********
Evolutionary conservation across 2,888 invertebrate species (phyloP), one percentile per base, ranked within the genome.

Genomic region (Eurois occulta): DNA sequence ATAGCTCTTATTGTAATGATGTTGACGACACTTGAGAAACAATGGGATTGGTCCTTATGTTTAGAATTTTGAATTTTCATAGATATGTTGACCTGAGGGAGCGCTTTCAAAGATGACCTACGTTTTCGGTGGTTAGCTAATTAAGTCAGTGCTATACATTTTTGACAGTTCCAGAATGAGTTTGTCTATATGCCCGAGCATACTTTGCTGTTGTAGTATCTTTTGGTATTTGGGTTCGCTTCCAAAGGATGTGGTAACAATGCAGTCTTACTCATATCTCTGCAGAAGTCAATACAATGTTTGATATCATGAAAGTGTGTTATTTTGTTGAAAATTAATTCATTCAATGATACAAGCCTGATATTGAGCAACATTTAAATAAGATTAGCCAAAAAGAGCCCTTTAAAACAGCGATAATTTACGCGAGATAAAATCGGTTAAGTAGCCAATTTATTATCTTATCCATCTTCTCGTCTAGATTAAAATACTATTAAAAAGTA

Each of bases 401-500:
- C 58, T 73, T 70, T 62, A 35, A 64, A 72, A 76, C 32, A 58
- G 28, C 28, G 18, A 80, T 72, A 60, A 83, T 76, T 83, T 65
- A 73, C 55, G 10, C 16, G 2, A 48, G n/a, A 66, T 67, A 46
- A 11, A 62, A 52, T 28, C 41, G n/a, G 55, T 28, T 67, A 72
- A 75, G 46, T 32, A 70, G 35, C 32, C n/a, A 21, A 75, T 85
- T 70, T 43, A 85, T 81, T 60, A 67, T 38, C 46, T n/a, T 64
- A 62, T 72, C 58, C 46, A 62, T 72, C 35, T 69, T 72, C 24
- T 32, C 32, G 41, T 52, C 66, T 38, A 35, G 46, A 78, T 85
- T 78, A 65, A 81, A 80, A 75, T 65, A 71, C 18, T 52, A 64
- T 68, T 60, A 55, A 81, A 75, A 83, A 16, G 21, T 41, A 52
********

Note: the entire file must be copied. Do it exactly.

Evolutionary conservation across 2,888 invertebrate species (phyloP), one percentile per base, ranked within the genome.

Genomic region (Eurois occulta): DNA sequence ATAGCTCTTATTGTAATGATGTTGACGACACTTGAGAAACAATGGGATTGGTCCTTATGTTTAGAATTTTGAATTTTCATAGATATGTTGACCTGAGGGAGCGCTTTCAAAGATGACCTACGTTTTCGGTGGTTAGCTAATTAAGTCAGTGCTATACATTTTTGACAGTTCCAGAATGAGTTTGTCTATATGCCCGAGCATACTTTGCTGTTGTAGTATCTTTTGGTATTTGGGTTCGCTTCCAAAGGATGTGGTAACAATGCAGTCTTACTCATATCTCTGCAGAAGTCAATACAATGTTTGATATCATGAAAGTGTGTTATTTTGTTGAAAATTAATTCATTCAATGATACAAGCCTGATATTGAGCAACATTTAAATAAGATTAGCCAAAAAGAGCCCTTTAAAACAGCGATAATTTACGCGAGATAAAATCGGTTAAGTAGCCAATTTATTATCTTATCCATCTTCTCGTCTAGATTAAAATACTATTAAAAAGTA

Each of bases 401-500:
- C 58, T 73, T 70, T 62, A 35, A 64, A 72, A 76, C 32, A 58
- G 28, C 28, G 18, A 80, T 72, A 60, A 83, T 76, T 83, T 65
- A 73, C 55, G 10, C 16, G 2, A 48, G n/a, A 66, T 67, A 46
- A 11, A 62, A 52, T 28, C 41, G n/a, G 55, T 28, T 67, A 72
- A 75, G 46, T 32, A 70, G 35, C 32, C n/a, A 21, A 75, T 85
- T 70, T 43, A 85, T 81, T 60, A 67, T 38, C 46, T n/a, T 64
- A 62, T 72, C 58, C 46, A 62, T 72, C 35, T 69, T 72, C 24
- T 32, C 32, G 41, T 52, C 66, T 38, A 35, G 46, A 78, T 85
- T 78, A 65, A 81, A 80, A 75, T 65, A 71, C 18, T 52, A 64
- T 68, T 60, A 55, A 81, A 75, A 83, A 16, G 21, T 41, A 52